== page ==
Assisted Living Facilities and Related Regulations Under Scrutiny
In September 2011, the Florida Senate issued Interim Report 2012-128, titled “Review Regulatory Oversight of Assisted Living Facilities in Florida.” According to the report, there are 2,956 assisted living facilities (ALFs) that are licensed by Florida’s Agency for Health Care Administration and subject to Department of Elder Affairs rules. The Department of Children and Families and the Department of Health also consult on the rules. http://www.flsenate.gov/PublishedContent/Session/2012/InterimReports/2012-128hr.pdf
Despite this regulation, the Miami Herald, published a three-part series in April 2011, discussing its year-long investigation into abuses allegedly occurring in ALFs, along with the state regulatory response. Neglected to Death, Parts 1-3, available at: http://www.miamiherald.com/2011/04/30/2194842/once-pride-of-florida-now-scenes.html and http://www.miamiherald.com/2011/05/03/2199747/key-medical-logs-doctored-missing.html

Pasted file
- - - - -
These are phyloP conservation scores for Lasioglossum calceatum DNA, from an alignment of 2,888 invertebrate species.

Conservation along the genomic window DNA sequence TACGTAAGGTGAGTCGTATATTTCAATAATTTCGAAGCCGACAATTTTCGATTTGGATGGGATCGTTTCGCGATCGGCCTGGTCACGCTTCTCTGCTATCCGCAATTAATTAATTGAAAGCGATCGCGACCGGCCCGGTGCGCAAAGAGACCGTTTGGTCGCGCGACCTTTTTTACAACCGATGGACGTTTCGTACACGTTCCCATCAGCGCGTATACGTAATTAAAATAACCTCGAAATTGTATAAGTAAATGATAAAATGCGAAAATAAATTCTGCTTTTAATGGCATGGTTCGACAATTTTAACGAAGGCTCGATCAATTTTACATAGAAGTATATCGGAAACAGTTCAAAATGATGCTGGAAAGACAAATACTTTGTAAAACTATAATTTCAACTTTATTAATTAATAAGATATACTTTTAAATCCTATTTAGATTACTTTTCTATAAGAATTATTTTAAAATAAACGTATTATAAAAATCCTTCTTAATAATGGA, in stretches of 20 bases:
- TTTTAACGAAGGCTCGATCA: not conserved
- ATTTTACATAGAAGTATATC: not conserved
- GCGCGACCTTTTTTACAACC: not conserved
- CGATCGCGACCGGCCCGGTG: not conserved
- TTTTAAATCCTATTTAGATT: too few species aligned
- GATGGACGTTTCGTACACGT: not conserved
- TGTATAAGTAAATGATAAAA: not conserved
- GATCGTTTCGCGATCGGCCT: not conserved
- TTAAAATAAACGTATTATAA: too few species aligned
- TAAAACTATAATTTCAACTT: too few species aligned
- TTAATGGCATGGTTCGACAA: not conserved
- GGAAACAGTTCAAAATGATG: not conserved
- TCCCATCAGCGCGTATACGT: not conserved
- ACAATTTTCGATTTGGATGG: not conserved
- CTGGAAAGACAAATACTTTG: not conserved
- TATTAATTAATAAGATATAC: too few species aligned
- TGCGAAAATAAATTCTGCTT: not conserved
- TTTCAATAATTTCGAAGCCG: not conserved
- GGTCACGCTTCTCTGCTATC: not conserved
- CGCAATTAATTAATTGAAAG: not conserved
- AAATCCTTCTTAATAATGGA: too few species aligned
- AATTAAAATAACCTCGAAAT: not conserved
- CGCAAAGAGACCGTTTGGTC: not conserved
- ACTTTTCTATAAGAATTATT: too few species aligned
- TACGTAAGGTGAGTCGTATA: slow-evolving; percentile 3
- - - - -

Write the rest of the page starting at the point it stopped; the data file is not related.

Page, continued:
In response, Governor Rick Scott formed a 14-member ALF task force to hear from interested parties and make recommendations for legislative action. The task force’s report is due in November 2011. Assisted Living Workgroup Members, available at: http://www.fdhc.state.fl.us/SCHS/ALWG2011/wgmembers.shtml
Until the Legislature is able to consider the work group’s recommendations, Senate staffers recommend that the Legislature designate a specific state agency as the lead agency to coordinate ALF-related complaints and problems. Senate staff members also recommend implementation of a rating system, similar to the one currently used for nursing homes, to help consumers make informed choices when selecting an ALF.
Department of Revenue to Hold Rule Development Workshop on the Taxability of Leasehold Improvements
The Department of Revenue held a rule development workshop on September 21, 2011, to consider amending its rules to address the taxability of leasehold improvements as rent in light of a ruling contrary to the Department’s historical position that amounts spent by a tenant for any leasehold improvement required under the lease are subject to sales tax as “rent” paid by the tenant. See Department of Revenue vs. Ruehl No. 925, LLC, Case No. 09-CA-1503 (Leon County). Given the substantial amounts often expended by tenants for leasehold improvements, this can be an issue of substantial impact on lessors and lessees in the state.